Psych Crime Reporter

July 19, 2012

Psych nurse admits sexual assault; patient wants judgment against mental hospital

A McArthur woman who is suing a former nurse/supervisor at a local mental hospital has asked a judge to grant her partial summary judgment in the case.

The woman, who has asked for damages of more than $2 million, claimed in her suit, filed last December, that Ryan E. Blaine, a former employee of the Appalachian Behavioral Health Center, had inappropriate sexual contact with her in January and February 2011 when she was a patient there.

After the Ohio State Highway Patrol investigated the woman’s allegations, Blaine pleaded guilty to attempted patient abuse, a fifth-degree felony. He was ordered to relinquish his nursing certificate, and placed on three years’ probation.

In addition to Blaine, the lawsuit named five “John Doe” defendants who were working for the Ohio Department of Mental Health, alleging that when the plaintiff complained about Blaine’s actions, the other employees “drugged (her) and subjected her to isolation, telling her that she fabricated the… events of which she complained.”

In asking Athens County Common Pleas Judge Michael Ward to grant partial summary judgment, the woman’s attorneys, Richard V. Zurz and Martin S. Delahunty, cite a number of facts they say are not in dispute, because Blaine has failed to respond to a set of questions filed by the plaintiff, asking for admissions of fact.

These include the fact that Blaine has admitted he was a supervisor at ABH when the woman was there; that he had access to her medical chart; that she was a patient under his care; that he engaged in improper sexual conduct with her; and that he pled guilty to a felony charge stemming from this conduct.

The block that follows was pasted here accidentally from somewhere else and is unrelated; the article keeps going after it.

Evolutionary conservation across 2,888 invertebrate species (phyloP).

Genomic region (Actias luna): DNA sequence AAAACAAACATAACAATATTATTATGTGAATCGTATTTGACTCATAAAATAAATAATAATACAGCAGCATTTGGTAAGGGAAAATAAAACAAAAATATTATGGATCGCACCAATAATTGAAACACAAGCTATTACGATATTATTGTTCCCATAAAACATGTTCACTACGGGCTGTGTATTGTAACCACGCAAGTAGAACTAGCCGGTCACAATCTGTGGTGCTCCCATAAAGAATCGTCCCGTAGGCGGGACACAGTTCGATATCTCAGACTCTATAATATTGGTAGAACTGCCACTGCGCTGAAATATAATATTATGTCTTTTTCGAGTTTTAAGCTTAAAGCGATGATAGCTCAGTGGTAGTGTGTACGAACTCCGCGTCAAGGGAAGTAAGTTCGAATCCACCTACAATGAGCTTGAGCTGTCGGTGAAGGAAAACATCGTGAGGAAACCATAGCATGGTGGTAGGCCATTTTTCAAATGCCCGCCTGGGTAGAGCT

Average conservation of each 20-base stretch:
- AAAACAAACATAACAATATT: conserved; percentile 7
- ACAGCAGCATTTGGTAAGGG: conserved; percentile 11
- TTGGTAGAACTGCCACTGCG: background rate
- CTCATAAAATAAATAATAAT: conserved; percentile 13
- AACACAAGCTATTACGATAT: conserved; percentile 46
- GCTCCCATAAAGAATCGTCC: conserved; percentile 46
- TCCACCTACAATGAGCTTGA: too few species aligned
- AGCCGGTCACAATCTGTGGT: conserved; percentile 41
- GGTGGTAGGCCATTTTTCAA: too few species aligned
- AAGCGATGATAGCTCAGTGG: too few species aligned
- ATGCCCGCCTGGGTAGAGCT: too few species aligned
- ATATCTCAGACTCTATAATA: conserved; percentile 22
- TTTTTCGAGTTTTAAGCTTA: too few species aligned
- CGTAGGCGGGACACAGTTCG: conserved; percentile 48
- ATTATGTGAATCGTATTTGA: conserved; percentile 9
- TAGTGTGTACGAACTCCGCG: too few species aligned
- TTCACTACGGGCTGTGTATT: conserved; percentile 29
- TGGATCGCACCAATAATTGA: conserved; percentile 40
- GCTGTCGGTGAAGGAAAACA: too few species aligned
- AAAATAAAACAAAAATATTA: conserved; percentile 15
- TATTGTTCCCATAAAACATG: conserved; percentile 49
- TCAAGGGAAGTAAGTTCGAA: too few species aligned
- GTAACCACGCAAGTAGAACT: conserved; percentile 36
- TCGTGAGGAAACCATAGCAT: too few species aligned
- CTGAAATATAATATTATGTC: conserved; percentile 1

“The foregoing admitted facts constitute violations of Ohio law and constitute an assault and abuse of a patient under Ohio law,” the motion alleges.

The plaintiff has alleged among other claims that Blaine committed assault and patient abuse, and that he violated her constitutional right to be “secure in her person.” Each claim, her attorneys maintain, is supported by the undisputed facts they have cited.

“The defendant’s admissions in conjunction with the laws of the state of Ohio clearly provide that the plaintiff has proven the elements necessary to allow summary judgment” on the first six claims in her lawsuit, the motion argues.

Therefore, Zurz and Delahunty have asked Ward to rule in their client’s favor, and to schedule a hearing on how much she deserves in damages.

When The Athens NEWS sought comment in December 2011 on the lawsuit, a spokesperson for the ODMH said she could not comment on pending litigation involving one of the agency’s facilities. The lawsuit does not name ODMH itself as a defendant.

Source: “Woman wants judgment in mental hospital lawsuit,” The Athens News, July 18, 2012.

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